When are more applications not a good thing? We recently visited a campus that had increased its applications for admission five- fold over the last few years. That sounds like a good thing, right? But there can be some risks involved.
- First, if your internal processes and infrastructure aren’t prepared for the increase in volume, application processing will be log jammed and turnaround time will be poor. This can make an institution that purports to be small and personal feel like the DMV.
- Second, if your sales force is now all consumed with application review, they won’t have time to sell. Building relationships and taking the time to make the case for value is critical to high conversion rates, especially at high- cost, private institutions, and high volumes can significantly limit the sales forces’ ability to make these personal contacts, even with prospects who are at a premium in the pool.
- Third, the cost of search buys/print/postage/staff time for processing and qualifying or outsourcing these activities can be significant. If conversion rates on the larger pool are low, these costs must be weighed against other recruitment investments that may be more productive.
So how do you avoid these risks?
- First, focus on building demand from students who will be a good fit for your institution. Use historical and demographic data to target your search to populations that meet the profile that is most likely to convert.
- Second, ensure that your systems are as automated as possible to keep backlogs to a minimum.
- Third, qualify your pool (again with data) so that recruiters can focus personal outreach efforts on the most solid inquiries and applicants.
- Fourth, streamline your application reading process so that you limit the number of “touches” that are necessary.
We believe that some institutions have cast their net too broadly in part to be able to look more selective and satisfy U.S. News & World Report ranking criteria. We wonder, though, if an artificially low acceptance rate is worth all the trouble.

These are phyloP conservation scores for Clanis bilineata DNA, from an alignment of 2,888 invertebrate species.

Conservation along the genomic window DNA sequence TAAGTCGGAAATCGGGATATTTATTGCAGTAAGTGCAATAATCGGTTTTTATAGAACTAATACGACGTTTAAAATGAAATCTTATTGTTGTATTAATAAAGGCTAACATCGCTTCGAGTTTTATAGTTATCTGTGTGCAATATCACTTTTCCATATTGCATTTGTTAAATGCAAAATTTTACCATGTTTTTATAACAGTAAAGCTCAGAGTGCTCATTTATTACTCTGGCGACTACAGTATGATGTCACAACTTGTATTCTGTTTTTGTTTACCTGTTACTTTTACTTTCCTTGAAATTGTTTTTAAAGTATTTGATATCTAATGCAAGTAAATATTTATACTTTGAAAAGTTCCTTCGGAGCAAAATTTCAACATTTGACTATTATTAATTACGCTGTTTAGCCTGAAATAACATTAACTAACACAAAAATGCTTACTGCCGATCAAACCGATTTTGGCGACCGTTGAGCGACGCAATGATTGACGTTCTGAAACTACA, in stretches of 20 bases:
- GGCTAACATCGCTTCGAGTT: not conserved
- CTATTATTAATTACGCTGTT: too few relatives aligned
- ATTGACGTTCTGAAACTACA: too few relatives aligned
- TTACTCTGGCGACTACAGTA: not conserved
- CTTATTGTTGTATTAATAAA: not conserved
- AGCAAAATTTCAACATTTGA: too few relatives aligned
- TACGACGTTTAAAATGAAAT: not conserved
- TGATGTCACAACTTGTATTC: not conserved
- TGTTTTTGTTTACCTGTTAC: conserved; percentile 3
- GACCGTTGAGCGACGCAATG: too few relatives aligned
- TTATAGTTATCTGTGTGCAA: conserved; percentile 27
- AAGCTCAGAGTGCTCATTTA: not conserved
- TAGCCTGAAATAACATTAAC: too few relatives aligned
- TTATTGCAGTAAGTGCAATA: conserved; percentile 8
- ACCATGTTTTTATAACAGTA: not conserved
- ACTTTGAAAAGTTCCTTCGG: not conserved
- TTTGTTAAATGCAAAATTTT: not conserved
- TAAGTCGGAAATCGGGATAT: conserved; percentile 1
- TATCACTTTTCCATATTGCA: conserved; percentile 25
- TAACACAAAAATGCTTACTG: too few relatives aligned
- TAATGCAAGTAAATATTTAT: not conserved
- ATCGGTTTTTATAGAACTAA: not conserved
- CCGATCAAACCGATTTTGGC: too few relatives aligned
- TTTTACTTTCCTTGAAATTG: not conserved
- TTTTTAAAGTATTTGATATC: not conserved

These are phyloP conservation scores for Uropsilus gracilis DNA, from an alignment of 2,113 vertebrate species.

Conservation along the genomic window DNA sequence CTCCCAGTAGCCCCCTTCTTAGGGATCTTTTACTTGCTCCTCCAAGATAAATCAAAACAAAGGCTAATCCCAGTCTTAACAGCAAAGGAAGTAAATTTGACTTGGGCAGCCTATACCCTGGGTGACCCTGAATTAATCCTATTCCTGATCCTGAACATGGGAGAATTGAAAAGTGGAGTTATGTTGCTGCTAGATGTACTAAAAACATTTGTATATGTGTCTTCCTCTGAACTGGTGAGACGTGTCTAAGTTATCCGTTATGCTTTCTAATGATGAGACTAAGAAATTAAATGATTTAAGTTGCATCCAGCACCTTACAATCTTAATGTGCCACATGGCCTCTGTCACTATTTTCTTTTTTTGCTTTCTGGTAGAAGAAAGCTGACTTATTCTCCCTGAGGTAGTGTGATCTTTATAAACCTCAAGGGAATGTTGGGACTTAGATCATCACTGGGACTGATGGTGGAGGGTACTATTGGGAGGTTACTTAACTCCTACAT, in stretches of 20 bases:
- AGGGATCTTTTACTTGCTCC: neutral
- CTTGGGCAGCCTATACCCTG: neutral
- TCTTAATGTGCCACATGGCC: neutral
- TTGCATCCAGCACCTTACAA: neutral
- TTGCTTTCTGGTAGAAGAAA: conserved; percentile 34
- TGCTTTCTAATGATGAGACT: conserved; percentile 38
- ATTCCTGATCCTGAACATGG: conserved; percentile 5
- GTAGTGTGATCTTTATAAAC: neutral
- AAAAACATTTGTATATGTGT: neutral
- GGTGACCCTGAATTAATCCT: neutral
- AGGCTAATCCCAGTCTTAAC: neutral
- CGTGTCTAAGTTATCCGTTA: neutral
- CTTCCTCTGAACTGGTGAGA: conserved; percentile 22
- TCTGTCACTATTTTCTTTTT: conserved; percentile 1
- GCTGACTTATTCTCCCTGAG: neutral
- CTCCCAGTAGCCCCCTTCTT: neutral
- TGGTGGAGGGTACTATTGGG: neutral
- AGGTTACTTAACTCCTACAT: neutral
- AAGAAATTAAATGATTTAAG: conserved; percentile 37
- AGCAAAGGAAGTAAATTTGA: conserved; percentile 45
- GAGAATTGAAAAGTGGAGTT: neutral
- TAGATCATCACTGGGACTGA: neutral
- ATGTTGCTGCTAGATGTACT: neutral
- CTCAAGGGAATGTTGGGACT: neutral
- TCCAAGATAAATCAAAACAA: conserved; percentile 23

What are your thoughts? We’d love to hear your perspective.
Image © iStockphoto.
Vice President Kathy Kurz's special area of expertise is in developing strategic financial aid and retention programs, designed to enhance enrollment and net tuition revenue results. A former Associate Vice President at the University of Rochester and Director of Financial Aid at Earlham College, she pays special attention to ensuring that the solutions recommended are practical, detailed, and implementable.
Kathy contributes regularly to University Business, authored a chapter entitled The Changing Role of Financial Aid and Enrollment Management in New Directions for Student Services, a Jossey-Bass publication, and speaks at national conferences and seminars such as NACUBO, Academic Impressions, and CIC.
Connect with Kathy on LinkedIn.
Enrollment Management Consultant Jennifer Wick joined the Scannell & Kurz team in May 2011. She manages the Financial Aid Strategy Tool (FAST) and provides consulting on a wide range of enrollment management topics from admissions to retention.
Jennifer comes to S&K from Clarkson University where she served for nine years as Director of New Student Financial Assistance. Her experience encompasses both financial aid and admissions responsibilities, specializing in balancing financial aid strategies with enrollment targets and retention concerns. She has conducted enrollment data analysis, managed regional territories, and created successful financial aid strategies for targeted demographics. In addition, Jennifer has a keen interest in retention, which includes predictive model development to identify at-risk first-year students.
Jennifer earned a B.S. and M.S. in Physics, both from Clarkson University. You can connect with her on LinkedIn.